I wonder if we are more open to experiencing the world around us when we travel because it's new or because we're relaxed and free on holiday? Probably a bit of both. but either way I believe the state of travelling — fully noticing and experiencing the world around you — is one of the most expansive and alive things you can do.
On a recent trip to France I met a lovely couple (via their Labrador) who loved my home town Fremantle. We jostled for a while declaring our love for each other's home town. Seen through our holiday eyes, the other's home town was far more interesting.
I've been wondering how I can bring the travelling way of being to my day-to-day and avoid having the daily grind squash it out of me. Because as my yoga teacher once told me, it's about creating a life that you don't need to escape.
After returning from said trip recently, my elation from my experience rapidly descended into post holiday blues with the inevitable back-to-work slap and I wondered why. While I do have a demanding job, I work with fabulous humans to get it done, in an office with a gorgeous view, that happens to be by the beach with the world's best coffee downstairs. I live in my dream house (1920s cottage surrounded by trees) with my darling old black lab and husband (he's a darling too) and our son is a budding rocket scientist (true story). I have an amazing life! So why am I obsessed with planning holidays when my day-to-day is pretty fantastic?
One triple s word. Stress.
In stress we are less
Let me stress how much stress can play a role in dampening one's life experience. We all know how it feels, by the end of a working day your shoulders can be up near your ears, your breath shallow – fight or flight response fully switched on. It contracts us, makes us smaller. So much so that by the end of the week, after 5 days of this, it's not unusual to lose your ability to form full sentences leaving you in a state where you're not making any sense at all and you find yourself nose diving into a wine bottle on a Friday afternoon. Sound familiar?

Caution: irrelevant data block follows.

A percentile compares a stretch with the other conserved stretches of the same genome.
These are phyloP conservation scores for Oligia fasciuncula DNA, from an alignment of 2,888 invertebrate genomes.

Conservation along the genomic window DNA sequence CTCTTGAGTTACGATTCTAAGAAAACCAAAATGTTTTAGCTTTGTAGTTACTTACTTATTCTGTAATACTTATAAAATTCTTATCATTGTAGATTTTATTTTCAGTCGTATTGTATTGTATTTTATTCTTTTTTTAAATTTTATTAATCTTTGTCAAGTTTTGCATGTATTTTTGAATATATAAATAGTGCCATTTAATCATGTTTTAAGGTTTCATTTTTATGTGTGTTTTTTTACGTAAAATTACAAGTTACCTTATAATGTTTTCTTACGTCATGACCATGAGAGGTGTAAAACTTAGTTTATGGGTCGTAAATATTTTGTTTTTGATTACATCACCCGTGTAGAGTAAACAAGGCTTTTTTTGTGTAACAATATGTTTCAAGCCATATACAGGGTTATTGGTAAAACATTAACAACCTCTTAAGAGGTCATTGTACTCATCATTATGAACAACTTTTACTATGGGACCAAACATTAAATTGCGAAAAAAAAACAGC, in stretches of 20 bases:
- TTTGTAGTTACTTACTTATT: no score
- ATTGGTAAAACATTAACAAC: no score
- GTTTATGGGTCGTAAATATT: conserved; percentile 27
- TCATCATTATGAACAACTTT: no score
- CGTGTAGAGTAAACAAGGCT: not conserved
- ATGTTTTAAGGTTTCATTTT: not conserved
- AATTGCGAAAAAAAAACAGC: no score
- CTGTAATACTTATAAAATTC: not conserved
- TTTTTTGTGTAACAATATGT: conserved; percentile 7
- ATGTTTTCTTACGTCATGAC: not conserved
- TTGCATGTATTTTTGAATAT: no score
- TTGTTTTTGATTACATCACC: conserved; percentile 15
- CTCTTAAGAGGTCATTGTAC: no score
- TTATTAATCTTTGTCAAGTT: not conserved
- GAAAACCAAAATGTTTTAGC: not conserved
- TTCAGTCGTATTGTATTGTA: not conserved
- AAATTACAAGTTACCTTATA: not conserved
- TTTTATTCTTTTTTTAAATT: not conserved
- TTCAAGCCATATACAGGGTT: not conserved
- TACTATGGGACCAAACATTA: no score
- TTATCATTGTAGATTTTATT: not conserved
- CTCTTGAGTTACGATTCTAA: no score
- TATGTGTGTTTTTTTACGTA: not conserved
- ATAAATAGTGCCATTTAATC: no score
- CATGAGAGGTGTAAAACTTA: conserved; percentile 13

It's not our body's fault, our system is simply doing it's job – trying to survive being under pressure, to have the energy to get through a situation that feels too much. Some people say they thrive under pressure, personally I'm accustomed to working under pressure (occupational hazard) but I perform better without it – I'm able to give and be more of me without it. But like it or not it's a reality of most working lives that we have to deal with.
How to see your world anew in a high pressure storm
When we're faced with the full force of a pressure front, there's one simple thing that can help to clear the skies of your view – remembering to breathe. Luckily our bodies just breathe all by themselves without us even noticing, so if you forget you'll be ok.
When I do notice and appreciate my breath – my life force – it lifts my energy and I feel more spacious. And the best thing is I can do it without anyone realising. When I'm bored in an unproductive meeting or waiting in traffic, or about the dive into the relentless inbox of need, I take a moment to just breathe. There's no pressure, I just breathe – inhale deep into my belly and exhale through the nose. Really exhale and with this I find space, my experience expands beyond the monkey mind screeches – a momentary reprieve from the pressure mindset.
If you are after some more head space, there are plenty of breathing techniques out there you can try. My favourites are ocean breath and alternate nostril breathing (I don't recommend doing this one in public though as people may mistake you for picking your nose). They tell me these techniques are great for soothing the nervous system. I find it great for clearing the high pressure systems that cloud my view and for reawakening my travelling eyes.
May connecting with your breath be the ticket for experiencing the trip of your life.
Here are some beautiful sensory introduction to the calming affects of your breath by one of my yoga heroes: